ACADEMIA NUTS
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Prem International College Fair

CDSC’s trip from Chiang Mai to Pattaya

Prem searches for new academic staff

Prem International College Fair

Prem International School will host the 2006 Prem International College Fair, March 4, 10 a.m. – 2 p.m. on its campus in Mae Rim. Universities from countries including Australia, the U.K., Australia, Canada, the U.S., Thailand, Malaysia, Singapore, Hong Kong, and Switzerland will be represented.

All international schools in Chiang Mai have been invited to participate, as well as any interested students from the Thai high schools. Seminars will be presented on topics such as the UK Admissions Process by Caroline Pack from Warwick University and Careers for the Future by Jon Hartman, CMIS College Counselor.

Plan to come and stay for lunch. Local Chiang Mai restaurants will participate in providing international fare. Student art will be displayed as well as student musical talent.

For information, call 053-301-500 ext. 5349 or 5350.


CDSC’s trip from Chiang Mai to Pattaya

Mary Velechovsky

On February 6, 2006, Grades 7 and 8 loaded their luggage into a mini-bus and we were on our way. The first destination was Sukhothai. After a four hour drive we headed out to the beautiful and educational historical site. The next morning we left for Khao Yai National Park. The drive to this park was very long, so when we arrived we all rested, in order to be fit for the next morning’s trekking trip. The tired students (and teachers) left in the morning for a 9 km trek through the jungle. Our destination was the Haew Suwat waterfall. During the walk, we encountered monkeys, snakes, and wild elephants. It was great because you can’t see wild animals in big cities like Chiang Mai or in Europe.

The next morning, we were off again, but this time heading for Bangkok. After arriving at the Reflections Hotel, we had an hour to freshen up and get ready to go to Siam Square by the very convenient sky train to spend some free time to explore the huge malls.

The next day was dedicated to go by boat to the fascinating King’s Palace, to Lumpini Park to relax and back to the hotel where a curfew was set for 11 p.m. because the last part of the ride to Pattaya was scheduled for early the next day.

After another three hours bus ride, due to heavy traffic we arrived at the RS Guest-
house. We had finally arrived at the beach and had time to relax for the whole day.

Pattaya is a city of diversification. Sun, sand and beach, banana boats, henna tatoos, food stalls and Italian restaurants. You name it, you get it and that was exactly what we did. Trying to put as much adventure and fun in the stay at the beach. Above all, the class trip turned out to be a success and everyone enjoyed themselves.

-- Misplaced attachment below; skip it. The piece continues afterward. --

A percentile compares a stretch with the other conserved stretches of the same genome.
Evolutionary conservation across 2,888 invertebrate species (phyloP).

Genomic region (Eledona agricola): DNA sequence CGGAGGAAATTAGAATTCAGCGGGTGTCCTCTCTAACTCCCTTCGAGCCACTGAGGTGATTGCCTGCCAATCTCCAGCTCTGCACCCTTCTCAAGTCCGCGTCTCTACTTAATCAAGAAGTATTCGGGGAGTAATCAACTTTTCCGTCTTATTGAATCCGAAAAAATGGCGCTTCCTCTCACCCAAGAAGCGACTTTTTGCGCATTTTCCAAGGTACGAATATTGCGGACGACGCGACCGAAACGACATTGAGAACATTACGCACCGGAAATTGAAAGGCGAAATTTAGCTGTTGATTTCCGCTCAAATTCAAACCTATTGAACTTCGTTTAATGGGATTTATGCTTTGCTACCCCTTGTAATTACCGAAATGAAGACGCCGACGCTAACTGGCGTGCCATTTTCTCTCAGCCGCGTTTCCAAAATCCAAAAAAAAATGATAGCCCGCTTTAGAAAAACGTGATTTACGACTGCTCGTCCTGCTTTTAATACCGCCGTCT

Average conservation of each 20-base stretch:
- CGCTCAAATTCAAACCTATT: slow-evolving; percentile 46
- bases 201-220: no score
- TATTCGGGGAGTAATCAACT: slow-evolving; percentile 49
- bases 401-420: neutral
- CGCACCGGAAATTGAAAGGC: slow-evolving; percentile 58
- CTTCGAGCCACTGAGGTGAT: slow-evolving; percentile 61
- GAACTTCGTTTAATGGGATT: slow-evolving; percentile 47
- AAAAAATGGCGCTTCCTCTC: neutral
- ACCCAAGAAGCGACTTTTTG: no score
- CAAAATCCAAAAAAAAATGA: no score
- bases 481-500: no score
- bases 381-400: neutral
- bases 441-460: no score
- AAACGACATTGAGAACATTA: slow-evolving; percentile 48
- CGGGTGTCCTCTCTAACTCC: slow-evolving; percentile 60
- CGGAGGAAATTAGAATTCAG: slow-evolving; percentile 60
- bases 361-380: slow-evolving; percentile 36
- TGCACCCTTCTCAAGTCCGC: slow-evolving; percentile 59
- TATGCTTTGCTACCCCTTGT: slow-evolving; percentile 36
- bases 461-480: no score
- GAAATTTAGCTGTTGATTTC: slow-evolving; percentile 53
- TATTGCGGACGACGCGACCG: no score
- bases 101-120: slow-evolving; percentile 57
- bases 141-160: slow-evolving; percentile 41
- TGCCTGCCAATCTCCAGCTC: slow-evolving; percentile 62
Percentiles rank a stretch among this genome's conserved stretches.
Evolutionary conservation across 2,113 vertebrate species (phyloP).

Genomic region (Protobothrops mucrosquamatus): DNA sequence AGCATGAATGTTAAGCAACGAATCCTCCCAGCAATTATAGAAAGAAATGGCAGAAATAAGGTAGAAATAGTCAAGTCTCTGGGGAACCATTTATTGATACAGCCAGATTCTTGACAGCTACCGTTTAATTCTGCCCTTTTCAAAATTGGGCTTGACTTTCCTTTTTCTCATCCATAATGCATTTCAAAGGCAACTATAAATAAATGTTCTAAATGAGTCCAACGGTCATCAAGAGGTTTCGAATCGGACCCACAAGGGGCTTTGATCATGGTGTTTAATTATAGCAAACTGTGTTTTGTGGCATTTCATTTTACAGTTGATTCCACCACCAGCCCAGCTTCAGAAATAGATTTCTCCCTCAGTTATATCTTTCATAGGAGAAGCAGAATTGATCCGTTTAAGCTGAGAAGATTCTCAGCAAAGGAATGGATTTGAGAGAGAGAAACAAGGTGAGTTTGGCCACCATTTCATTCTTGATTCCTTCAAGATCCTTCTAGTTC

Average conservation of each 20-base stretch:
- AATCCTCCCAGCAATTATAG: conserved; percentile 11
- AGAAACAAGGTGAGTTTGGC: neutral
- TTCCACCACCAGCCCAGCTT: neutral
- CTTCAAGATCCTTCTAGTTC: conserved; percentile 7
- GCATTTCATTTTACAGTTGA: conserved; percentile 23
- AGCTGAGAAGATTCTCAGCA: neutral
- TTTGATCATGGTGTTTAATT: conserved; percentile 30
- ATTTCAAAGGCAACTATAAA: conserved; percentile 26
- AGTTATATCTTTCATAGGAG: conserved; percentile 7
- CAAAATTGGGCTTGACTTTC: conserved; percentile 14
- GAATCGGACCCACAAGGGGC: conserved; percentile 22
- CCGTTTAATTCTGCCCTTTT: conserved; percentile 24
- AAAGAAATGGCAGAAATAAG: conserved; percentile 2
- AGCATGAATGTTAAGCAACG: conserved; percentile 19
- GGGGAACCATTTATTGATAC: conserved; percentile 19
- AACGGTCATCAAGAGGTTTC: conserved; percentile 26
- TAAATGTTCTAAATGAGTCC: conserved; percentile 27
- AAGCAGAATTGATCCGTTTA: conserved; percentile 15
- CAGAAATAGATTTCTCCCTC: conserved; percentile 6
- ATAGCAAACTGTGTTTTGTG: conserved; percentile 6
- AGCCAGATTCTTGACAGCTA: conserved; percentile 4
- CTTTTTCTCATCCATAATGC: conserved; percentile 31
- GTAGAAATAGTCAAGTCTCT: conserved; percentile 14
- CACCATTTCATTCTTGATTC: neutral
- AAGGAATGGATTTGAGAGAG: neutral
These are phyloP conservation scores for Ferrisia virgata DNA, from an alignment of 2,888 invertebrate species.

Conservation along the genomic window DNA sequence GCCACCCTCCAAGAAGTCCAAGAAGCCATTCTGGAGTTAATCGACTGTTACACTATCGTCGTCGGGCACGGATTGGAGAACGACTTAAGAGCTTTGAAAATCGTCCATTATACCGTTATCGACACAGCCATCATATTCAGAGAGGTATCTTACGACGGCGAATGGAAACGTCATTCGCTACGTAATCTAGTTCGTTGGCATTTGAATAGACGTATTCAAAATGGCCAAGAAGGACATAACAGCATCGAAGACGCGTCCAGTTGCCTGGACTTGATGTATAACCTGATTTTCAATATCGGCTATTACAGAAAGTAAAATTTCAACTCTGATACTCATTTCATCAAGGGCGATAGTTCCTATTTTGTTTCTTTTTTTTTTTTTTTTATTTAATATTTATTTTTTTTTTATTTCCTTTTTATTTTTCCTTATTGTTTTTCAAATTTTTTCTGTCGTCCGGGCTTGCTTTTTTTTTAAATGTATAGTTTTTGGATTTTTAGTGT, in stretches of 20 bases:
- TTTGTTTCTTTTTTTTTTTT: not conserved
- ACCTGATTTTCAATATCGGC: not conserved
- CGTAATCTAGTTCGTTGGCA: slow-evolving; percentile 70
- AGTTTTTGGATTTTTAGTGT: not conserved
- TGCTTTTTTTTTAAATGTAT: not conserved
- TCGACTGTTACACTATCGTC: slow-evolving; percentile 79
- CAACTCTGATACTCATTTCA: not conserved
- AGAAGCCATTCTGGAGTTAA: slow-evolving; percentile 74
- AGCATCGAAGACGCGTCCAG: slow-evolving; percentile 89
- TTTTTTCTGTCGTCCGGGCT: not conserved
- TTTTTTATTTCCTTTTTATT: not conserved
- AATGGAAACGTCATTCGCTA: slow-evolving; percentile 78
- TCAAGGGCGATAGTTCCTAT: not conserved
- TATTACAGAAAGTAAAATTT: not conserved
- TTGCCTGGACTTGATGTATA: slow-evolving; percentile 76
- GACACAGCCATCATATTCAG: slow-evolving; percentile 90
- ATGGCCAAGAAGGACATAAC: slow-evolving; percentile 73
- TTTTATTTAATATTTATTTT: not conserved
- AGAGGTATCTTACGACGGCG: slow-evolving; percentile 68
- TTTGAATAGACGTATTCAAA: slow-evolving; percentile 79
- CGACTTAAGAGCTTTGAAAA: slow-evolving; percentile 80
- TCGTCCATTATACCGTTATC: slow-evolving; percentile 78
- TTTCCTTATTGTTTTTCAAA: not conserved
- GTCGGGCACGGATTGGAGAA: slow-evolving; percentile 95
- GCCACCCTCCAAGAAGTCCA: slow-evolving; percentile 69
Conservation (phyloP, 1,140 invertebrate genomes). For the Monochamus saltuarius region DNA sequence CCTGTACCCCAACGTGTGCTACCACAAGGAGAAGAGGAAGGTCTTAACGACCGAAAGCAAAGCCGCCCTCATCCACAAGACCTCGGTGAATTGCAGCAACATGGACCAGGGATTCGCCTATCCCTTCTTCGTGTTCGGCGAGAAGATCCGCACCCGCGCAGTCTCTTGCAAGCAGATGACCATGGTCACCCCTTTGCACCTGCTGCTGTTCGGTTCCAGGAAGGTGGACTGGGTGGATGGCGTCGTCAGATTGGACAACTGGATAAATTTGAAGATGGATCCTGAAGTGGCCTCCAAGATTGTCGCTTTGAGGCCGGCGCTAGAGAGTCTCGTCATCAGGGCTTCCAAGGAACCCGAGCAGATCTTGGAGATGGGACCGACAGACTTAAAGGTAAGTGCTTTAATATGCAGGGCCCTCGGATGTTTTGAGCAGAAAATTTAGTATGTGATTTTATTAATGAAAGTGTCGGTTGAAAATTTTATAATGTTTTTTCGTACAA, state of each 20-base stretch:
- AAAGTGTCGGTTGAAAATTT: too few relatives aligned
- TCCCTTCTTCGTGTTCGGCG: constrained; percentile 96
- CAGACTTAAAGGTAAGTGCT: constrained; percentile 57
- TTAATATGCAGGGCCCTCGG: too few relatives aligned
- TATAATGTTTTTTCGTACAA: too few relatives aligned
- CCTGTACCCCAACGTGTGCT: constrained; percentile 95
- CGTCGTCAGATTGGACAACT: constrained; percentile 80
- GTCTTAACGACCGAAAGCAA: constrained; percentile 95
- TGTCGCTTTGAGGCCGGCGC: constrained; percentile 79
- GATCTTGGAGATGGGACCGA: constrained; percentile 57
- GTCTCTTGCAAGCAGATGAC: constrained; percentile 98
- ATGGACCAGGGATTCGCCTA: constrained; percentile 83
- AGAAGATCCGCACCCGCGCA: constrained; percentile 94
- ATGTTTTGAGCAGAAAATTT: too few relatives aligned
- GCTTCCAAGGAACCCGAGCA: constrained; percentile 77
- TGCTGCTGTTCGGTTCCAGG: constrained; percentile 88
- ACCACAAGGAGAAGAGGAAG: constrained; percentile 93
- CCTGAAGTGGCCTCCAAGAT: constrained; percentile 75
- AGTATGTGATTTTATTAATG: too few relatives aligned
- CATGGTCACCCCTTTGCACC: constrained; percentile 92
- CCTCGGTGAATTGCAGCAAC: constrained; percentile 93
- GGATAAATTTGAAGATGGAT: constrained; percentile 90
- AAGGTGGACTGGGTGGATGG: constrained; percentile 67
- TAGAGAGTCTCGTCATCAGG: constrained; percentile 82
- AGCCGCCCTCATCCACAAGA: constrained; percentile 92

Prem searches for new academic staff

Tara Colen

Over 70 Heads of School and over 400 teachers gather at the Boston and London Search Associates fair each year to hire and be hired. As a candidate, one walks into the job fairly daunted by the number of people that are there, all vying to go to the same school. As a Head of School, one walks into the fair with the intention of finding some of the best teachers in the world to come to his/her school for the following academic year. Sometimes the Head of School must sell their school but sometimes the school has already sold itself.

Each year PTIS Head of School David Baird and PTIS teachers attend the Boston and London Search Associates fair

The latter seemed to be the case for Prem Tinsulanonda International School this year. Head of PTIS, David Baird, has returned from a two week stint overseas recruiting teachers and interns for the 2006-2007 school year.

In London, David interviewed 35 candidates and in Boston 50 candidates. From 7.30 a.m. until 6 p.m. each day he held 15 minute interviews, talked to other Heads of Schools about particular candidates, followed up with emails, went over CV’s, and had to make many quick hiring decisions. His goal was to hire several International Baccalaureate (IB) trained teachers for new and existing positions at PTIS. Each year in international schools there is generally a turnover rate of 20-30 percent. Additionally, David was looking to hire nine new interns for assistance in the Junior and Senior Schools as well as boarding. Next year, there will be 10 boarding interns, up from eight this year,
as enrollment in the boarding houses has been rising steadily.

David commented, “Prem had the longest line by far at both fairs. Signups to interview went on for two hours and that whole time, there was a line at the Prem stall. Other schools finished their signups within the hour. It was very rewarding to see the interest in Prem. It is a desirable place to live and work and we have a good reputation in the International Baccalaureate circuit.”

Two weeks after the fair, David has not yet completed the hiring process. It takes a lot of time to choose the best teachers. He is still getting up to 10 new CVs a day. Additionally, depending on enrollment next year, expected to reach 480 from 430 this year, more teachers might be needed in the coming months.